Blood on the tracks


“Never had I been given a tougher problem to solve, and never had I been so utterly at my wits’ end for a solution.”

A signalman is found dead by a railway tunnel. A man identifies his wife as a victim of murder on the underground. Two passengers mysteriously disappear between stations, leaving behind a dead body.

Trains have been a favourite setting of many crime writers, providing the mobile equivalent of the “locked-room” scenario. Their enclosed carriages with a limited number of suspects lend themselves to seemingly impossible crimes. In an era of cancellations and delays, alibis reliant upon a timely train service no longer ring true, yet the railway detective has enjoyed a resurgence of popularity in the twenty-first century.

Both train buffs and crime fans will delight in this selection of fifteen railway-themed mysteries, featuring some of the most popular authors of their day alongside less familiar names. This is a collection to beguile even the most wearisome commuter.

Rating: C+

I have to say I love the sentence “In an era of cancellations and delays, alibis reliant upon a timely train service no longer ring true”. Clearly, nobody has been hit harder by the decline of the railways than poor mystery writers who have lost such a great plot-device…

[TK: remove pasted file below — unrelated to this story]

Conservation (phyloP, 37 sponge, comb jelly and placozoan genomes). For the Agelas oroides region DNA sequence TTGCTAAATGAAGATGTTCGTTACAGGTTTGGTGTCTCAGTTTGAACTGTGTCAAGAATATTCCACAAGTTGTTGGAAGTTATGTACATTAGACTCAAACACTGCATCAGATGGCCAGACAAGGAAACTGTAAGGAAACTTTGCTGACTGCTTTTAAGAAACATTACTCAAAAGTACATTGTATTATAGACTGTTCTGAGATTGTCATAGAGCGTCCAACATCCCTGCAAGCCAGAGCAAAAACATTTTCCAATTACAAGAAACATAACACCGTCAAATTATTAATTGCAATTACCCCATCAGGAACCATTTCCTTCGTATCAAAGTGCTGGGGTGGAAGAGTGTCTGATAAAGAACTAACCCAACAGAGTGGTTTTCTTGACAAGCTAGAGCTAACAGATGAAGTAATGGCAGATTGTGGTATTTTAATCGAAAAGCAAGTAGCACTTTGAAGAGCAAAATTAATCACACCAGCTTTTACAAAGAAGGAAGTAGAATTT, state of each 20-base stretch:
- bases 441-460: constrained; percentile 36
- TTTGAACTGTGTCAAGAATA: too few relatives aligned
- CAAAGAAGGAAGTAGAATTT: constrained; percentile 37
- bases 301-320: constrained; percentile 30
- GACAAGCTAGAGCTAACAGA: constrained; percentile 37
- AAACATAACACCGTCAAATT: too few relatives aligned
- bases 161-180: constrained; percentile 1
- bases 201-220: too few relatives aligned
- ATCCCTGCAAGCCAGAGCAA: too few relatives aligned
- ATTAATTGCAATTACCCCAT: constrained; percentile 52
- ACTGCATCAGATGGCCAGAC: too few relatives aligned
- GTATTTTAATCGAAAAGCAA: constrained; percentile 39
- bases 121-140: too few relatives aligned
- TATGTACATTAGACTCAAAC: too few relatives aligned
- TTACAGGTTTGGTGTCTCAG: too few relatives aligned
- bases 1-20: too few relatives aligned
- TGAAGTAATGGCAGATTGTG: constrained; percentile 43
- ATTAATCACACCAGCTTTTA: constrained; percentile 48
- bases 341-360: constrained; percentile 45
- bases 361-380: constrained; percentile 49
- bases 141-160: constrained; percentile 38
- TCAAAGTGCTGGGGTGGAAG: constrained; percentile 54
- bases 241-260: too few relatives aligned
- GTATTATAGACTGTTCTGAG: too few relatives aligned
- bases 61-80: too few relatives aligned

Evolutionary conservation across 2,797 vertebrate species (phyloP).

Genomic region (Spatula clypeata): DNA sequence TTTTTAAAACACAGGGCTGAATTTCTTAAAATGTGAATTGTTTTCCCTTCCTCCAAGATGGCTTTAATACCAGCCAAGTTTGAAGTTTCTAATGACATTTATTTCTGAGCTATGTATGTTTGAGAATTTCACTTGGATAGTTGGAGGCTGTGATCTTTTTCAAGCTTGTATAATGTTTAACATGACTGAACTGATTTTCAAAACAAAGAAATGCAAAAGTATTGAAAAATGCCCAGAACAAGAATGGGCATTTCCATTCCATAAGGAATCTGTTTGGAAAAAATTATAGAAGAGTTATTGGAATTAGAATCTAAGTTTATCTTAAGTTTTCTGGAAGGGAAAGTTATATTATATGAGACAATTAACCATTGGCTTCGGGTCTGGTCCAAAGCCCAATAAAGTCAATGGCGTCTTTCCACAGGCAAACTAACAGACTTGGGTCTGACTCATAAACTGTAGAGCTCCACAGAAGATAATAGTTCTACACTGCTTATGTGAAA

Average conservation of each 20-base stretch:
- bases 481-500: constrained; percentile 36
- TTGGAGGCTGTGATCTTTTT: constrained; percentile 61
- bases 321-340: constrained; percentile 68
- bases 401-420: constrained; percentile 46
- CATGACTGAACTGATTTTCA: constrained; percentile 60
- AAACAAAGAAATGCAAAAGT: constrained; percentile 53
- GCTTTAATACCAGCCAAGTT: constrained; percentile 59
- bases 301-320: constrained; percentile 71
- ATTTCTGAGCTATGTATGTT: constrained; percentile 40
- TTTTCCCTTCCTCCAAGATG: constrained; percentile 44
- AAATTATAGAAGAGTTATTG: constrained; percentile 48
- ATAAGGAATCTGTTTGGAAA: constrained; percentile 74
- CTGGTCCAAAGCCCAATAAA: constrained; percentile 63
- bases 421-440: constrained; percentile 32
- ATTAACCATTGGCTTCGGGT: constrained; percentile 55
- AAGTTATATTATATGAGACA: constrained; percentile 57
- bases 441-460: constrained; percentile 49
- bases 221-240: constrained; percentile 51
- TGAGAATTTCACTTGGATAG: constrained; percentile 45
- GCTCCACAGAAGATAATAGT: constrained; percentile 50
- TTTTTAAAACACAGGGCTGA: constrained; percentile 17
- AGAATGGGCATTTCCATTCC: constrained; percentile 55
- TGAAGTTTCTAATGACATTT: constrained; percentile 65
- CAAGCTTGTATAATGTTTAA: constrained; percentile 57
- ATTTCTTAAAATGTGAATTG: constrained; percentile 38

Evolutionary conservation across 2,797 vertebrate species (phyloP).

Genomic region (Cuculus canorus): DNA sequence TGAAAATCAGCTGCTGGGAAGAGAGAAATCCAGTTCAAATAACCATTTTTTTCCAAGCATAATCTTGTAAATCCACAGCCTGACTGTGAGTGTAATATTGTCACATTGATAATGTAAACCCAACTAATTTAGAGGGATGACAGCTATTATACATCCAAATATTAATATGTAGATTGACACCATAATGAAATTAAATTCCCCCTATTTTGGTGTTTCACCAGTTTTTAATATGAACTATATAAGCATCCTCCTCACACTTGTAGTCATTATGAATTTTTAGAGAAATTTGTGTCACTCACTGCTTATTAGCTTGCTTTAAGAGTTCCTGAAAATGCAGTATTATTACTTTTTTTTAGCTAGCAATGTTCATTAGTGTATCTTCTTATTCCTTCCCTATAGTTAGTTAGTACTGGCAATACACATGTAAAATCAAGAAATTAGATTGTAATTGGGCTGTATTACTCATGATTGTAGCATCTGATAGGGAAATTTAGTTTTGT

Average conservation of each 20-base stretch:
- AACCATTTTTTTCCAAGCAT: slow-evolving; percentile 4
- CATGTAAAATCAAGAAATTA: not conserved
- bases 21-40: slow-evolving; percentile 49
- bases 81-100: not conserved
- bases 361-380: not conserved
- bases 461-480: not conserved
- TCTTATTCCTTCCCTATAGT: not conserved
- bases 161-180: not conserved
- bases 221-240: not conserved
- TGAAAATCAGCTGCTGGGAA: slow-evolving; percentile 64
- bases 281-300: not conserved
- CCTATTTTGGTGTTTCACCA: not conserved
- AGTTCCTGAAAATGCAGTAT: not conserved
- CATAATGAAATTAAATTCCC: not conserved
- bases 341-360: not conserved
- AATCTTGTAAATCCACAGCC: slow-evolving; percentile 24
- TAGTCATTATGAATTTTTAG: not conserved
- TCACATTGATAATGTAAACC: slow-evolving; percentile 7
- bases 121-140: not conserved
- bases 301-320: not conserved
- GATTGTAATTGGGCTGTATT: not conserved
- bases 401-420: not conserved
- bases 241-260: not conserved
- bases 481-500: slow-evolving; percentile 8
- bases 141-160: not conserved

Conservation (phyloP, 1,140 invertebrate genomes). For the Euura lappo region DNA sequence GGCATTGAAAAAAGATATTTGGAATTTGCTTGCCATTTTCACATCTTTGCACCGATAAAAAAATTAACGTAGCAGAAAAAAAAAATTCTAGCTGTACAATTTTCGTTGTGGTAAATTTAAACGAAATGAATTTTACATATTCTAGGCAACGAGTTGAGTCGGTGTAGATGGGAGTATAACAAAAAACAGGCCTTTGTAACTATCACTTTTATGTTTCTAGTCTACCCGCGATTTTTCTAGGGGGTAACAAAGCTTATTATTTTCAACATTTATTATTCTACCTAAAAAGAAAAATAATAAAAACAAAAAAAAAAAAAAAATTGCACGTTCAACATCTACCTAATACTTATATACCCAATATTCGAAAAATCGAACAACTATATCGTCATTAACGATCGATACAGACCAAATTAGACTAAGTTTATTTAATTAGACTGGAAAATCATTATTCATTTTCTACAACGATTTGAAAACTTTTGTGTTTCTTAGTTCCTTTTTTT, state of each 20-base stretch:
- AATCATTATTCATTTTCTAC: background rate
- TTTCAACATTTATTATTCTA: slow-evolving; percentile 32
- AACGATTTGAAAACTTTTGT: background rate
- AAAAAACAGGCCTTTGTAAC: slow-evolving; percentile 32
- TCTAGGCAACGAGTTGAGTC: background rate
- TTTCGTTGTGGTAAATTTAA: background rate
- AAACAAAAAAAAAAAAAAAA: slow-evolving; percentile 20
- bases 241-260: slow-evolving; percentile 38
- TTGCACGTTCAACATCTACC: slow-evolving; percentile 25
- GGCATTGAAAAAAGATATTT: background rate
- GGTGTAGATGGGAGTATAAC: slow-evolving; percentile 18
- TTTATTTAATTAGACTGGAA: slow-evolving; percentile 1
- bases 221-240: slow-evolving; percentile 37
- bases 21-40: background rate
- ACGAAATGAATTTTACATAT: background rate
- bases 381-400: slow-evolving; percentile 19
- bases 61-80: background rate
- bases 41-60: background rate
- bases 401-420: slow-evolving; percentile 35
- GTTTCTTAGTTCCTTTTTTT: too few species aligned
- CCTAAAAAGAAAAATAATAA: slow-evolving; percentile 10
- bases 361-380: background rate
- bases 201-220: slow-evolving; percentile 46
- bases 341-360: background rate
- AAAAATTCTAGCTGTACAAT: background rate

While one might think that ‘railway related mysteries’ limits the type of stories one can include in this book there is some variety. In many cases, they are simply a sub-set of locked-room mysteries: somebody (or something) disappeared from a moving train (but the how is different every time). Sometimes the train provides the murder-method (or the means of masking the murder) and sometimes the train is mere coincidence (The Unsolved Puzzle of the Man with No Face opens in a train but the actual crime had been committed somewhere else and was in no way connected to a train or the railway).

Of course, the stories also vary in quality. No matter how popular railway mysteries were, not every writer did his best work in (short) railway fiction. (Sayer’s story is nowhere near as brilliant as her long fiction). My personal preferences also play a role (I’m not a big fan of mysteries told from the POV of the killer. Or of occult detectives).

Arthur Conan Doyle – The Man with the Watches ☹

Between two stops three passengers disappear without a trace and a dead body turns up. Many try to explain this but all of their attempts are quickly debunked. It takes years until an unexpected letter throws light on the mystery.